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Title: Natural regeneration of trees in selectively logged forest in western Amazonia
Authors: Carvalho, Anelena Lima de
D'Oliveira, Marcus Vinício Neves
Putz, Francis E.
Oliveira, Luís Cláudio de
Keywords: Ecosystems
Logging (forestry)
Soil Mechanics
Forest Degradation
Forest Dynamics
Natural Forest Management
Reduced-impact Logging
Soil Compaction
Bulk Density
Canopy Architecture
Environmental Degradation
Forest Dynamics
Forest Management
Ground-based Measurement
Selective Logging
Species Diversity
Species Inventory
Tropical Environment
Forest Management
Acre [brazil]
Issue Date: 2017
metadata.dc.publisher.journal: Forest Ecology and Management
metadata.dc.relation.ispartof: Volume 392, Pags. 36-44
Abstract: We evaluated the impacts of selective logging on tree regeneration one, four, and eight years after harvests in Antimary State Forest in the State of Acre, Brazil. We inventoried tree seedlings, saplings, and poles (>50 cm tall to <10 cm DBH) on secondary roads, log landing, and skid trails, as well as in the bole and crown zones of canopy gaps created by felling; for comparison we also sampled areas not affected directly by logging. We compared these habitats on the basis soil (physical) characteristics, canopy cover, and floristic composition. For areas one and four years after logging, we supplemented the ground-based information with aerial LiDAR data. By eight years post-logging the size class distributions of tree regeneration in all habitat types resembled those in unlogged areas, and densities were only lower in crown gaps. Eight years after logging, relative densities of pioneer trees were highest on secondary roads and log landings; no among habitat differences were observed in the relative densities of non-pioneer species at any time along the chronosequence. Tree species diversity (Fisher's alpha) converged on unlogged values on skid trails, bole gaps, and crown gaps at 8-years post-logging, but values remained lower on secondary roads and log landings. Canopy openness was greatest one year after logging, especially in log landings (mean 45.4 ± SE 4.5%) whereas four and eight years post-logging it did not exceed 10% and no differences were found among habitats. Soil bulk density was elevated relative to un-logged areas only on log landings one and four years after logging, and this difference disappeared by eight years post-logging. The total area disturbed by logging varied from 7.0% to 8.6% with nearly half of the totals in felling gaps (3.0–3.7%). © 2017 Elsevier B.V.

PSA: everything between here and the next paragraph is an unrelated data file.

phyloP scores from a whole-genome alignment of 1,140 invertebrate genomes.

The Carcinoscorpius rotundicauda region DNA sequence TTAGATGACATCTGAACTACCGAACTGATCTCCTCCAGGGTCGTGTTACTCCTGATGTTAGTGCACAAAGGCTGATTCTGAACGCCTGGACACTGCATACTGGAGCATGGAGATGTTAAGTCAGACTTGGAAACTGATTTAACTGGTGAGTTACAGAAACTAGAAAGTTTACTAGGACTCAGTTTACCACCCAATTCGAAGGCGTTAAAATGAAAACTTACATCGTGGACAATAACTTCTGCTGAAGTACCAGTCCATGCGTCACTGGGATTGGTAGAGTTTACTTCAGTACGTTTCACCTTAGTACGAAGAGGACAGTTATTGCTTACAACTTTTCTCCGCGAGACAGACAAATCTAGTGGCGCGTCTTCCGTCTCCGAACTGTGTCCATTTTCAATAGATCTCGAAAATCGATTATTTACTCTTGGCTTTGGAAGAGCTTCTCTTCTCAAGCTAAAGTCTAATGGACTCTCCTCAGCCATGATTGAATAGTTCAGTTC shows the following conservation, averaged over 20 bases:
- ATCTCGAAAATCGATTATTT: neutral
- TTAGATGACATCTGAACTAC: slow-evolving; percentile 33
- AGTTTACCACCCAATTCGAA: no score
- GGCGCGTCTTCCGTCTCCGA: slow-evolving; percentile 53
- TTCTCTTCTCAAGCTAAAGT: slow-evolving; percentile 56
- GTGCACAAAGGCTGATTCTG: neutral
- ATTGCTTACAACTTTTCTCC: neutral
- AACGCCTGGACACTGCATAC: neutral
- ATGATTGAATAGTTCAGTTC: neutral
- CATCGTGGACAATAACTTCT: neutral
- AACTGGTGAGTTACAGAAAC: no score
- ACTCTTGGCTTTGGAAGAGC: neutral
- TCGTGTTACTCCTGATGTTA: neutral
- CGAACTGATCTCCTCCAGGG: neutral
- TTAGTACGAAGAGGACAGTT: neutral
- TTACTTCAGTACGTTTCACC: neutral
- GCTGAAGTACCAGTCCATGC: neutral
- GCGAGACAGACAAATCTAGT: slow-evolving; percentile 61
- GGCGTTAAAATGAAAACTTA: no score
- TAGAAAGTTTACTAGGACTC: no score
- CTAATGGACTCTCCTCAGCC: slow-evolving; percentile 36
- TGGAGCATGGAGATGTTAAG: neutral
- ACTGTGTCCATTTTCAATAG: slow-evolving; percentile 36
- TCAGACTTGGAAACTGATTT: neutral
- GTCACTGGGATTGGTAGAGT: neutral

metadata.dc.identifier.doi: 10.1016/j.foreco.2017.02.049
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